Salih al-Mutlaq spoke as Iraqi political leaders prepared to resume talks at 7pm (1300 GMT) on Tuesday in a bid to finalise the charter, which parliament must approve by next week’s deadline.
A second round of talks was postponed by a severe sandstorm on Monday.
Al-Mutlaq said the Tuesday meeting would concentrate on federalism. He said the Sunni Arab bloc might formally submit a proposal to delay a decision on the contentious issue until the new parliament took office.
“I think they will accept it because there is no alternative. We will not accept federalism in these circumstances,” said al-Mutlaq, who like most Sunni Arabs fears that federalism might divide Iraq.
Talks were postponed due to a
Sunni Arabs are expected to take a bigger role in the elections planned for 15 December.
Many of them boycotted the 30 January vote after calls by religious leaders and threats by armed groups.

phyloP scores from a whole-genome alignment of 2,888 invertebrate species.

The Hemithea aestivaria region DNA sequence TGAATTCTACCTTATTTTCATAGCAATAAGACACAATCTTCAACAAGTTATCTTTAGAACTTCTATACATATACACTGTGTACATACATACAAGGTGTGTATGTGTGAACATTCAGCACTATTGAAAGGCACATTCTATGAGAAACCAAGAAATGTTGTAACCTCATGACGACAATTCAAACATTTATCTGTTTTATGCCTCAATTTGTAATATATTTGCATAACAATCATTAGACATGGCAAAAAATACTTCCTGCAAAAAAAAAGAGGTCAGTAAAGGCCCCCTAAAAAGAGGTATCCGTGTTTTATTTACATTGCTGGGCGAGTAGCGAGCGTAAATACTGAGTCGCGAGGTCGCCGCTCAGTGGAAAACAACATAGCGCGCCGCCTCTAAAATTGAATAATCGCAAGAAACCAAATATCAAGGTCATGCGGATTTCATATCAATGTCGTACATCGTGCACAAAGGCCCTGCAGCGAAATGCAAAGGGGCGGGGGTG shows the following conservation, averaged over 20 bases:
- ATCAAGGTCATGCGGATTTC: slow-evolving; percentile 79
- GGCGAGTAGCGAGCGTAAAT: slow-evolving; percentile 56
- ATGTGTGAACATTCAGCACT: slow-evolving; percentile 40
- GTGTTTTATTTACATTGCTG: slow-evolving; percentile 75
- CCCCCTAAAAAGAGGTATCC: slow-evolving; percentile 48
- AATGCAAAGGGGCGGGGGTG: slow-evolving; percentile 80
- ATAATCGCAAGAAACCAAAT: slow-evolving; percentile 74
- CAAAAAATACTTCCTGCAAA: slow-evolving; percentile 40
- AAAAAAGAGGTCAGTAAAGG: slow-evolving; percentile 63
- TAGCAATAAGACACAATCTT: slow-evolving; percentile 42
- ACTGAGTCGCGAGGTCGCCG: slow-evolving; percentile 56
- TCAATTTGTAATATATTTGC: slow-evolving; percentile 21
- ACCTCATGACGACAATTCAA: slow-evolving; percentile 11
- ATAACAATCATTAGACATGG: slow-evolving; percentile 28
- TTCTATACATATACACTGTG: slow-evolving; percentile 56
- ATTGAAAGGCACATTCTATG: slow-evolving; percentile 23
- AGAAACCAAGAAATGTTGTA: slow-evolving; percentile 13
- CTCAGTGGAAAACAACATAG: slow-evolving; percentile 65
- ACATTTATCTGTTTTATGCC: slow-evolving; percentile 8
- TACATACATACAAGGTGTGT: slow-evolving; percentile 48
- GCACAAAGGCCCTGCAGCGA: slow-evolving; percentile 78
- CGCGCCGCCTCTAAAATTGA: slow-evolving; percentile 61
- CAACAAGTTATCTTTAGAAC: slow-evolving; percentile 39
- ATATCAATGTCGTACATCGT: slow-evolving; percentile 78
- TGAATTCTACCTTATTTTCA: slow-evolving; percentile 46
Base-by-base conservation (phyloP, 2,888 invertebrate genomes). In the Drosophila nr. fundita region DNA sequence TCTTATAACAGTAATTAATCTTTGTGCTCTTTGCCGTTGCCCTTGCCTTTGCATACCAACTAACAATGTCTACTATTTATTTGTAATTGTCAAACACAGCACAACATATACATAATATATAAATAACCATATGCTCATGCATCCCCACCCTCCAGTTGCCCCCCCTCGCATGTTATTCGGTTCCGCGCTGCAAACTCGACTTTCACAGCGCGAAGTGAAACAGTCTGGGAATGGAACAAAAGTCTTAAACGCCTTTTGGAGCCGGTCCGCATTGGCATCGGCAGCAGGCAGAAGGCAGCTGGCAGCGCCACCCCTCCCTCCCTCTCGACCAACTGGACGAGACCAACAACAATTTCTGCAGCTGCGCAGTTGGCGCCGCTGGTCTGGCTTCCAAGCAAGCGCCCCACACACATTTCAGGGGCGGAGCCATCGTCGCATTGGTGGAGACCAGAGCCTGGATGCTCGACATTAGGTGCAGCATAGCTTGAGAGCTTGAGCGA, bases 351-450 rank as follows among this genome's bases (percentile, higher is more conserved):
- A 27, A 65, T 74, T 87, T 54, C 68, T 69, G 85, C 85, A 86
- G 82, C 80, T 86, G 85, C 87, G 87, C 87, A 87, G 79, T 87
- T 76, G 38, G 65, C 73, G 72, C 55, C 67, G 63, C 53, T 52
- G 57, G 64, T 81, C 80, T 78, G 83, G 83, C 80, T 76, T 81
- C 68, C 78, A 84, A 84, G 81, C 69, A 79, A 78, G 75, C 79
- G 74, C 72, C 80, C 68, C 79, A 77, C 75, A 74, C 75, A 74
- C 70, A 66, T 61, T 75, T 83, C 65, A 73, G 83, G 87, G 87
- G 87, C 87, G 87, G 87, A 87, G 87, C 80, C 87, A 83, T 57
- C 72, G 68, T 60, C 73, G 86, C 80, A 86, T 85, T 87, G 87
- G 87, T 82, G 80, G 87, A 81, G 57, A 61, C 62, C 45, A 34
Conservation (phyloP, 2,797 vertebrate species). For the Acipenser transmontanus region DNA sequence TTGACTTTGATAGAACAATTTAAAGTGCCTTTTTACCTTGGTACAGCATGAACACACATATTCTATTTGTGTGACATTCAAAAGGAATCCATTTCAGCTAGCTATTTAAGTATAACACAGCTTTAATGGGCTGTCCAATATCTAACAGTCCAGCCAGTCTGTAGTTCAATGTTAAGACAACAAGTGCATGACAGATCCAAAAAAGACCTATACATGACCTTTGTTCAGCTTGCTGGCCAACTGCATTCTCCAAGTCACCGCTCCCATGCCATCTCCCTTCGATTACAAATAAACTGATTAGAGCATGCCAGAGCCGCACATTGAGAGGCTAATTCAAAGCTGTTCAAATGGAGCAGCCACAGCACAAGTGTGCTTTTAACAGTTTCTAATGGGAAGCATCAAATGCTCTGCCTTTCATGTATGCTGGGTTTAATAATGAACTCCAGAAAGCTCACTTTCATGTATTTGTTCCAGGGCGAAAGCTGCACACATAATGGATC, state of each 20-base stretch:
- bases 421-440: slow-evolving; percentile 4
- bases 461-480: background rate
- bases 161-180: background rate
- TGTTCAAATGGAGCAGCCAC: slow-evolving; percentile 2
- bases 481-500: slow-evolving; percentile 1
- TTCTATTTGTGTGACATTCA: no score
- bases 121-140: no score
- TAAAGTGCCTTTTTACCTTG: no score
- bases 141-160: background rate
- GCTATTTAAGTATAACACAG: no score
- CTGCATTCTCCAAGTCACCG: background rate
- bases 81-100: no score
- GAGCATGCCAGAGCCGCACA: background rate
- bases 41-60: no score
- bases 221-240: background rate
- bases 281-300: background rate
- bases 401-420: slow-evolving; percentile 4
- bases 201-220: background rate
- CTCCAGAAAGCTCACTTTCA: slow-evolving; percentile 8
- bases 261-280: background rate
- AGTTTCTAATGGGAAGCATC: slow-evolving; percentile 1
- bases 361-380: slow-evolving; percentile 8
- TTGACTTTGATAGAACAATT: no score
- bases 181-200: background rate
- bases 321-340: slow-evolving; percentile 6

Sunnis, who make up 20% of Iraq’s population, currently hold
only 17 seats of the 275-member parliament.
The Kurds, who have enjoyed self-rule in the north since 1991, have demanded that the new constitution codify federalism to prevent a future government from curbing Kurdish autonomy.
However, al-Mutlaq said if the Kurdish demands were met, “they will have grave consequences.”
He did not elaborate, but the strong language underscores the depth of passion which the issue of federalism evokes on both sides.
Al-Mutlaq also called for more political groups to join the constitutional discussions because the future of Iraq is at stake.
It was unclear whether Kurdish leader Massoud Barzani, head of the Kurdistan Democratic Party and an outspoken champion of federalism, will attend Tuesday’s meeting.
Barzani has been delayed in the north due to bad weather in Baghdad, unable to reach the capital. Sandstorms eased in the Baghdad area on Tuesday, but visibility was still limited.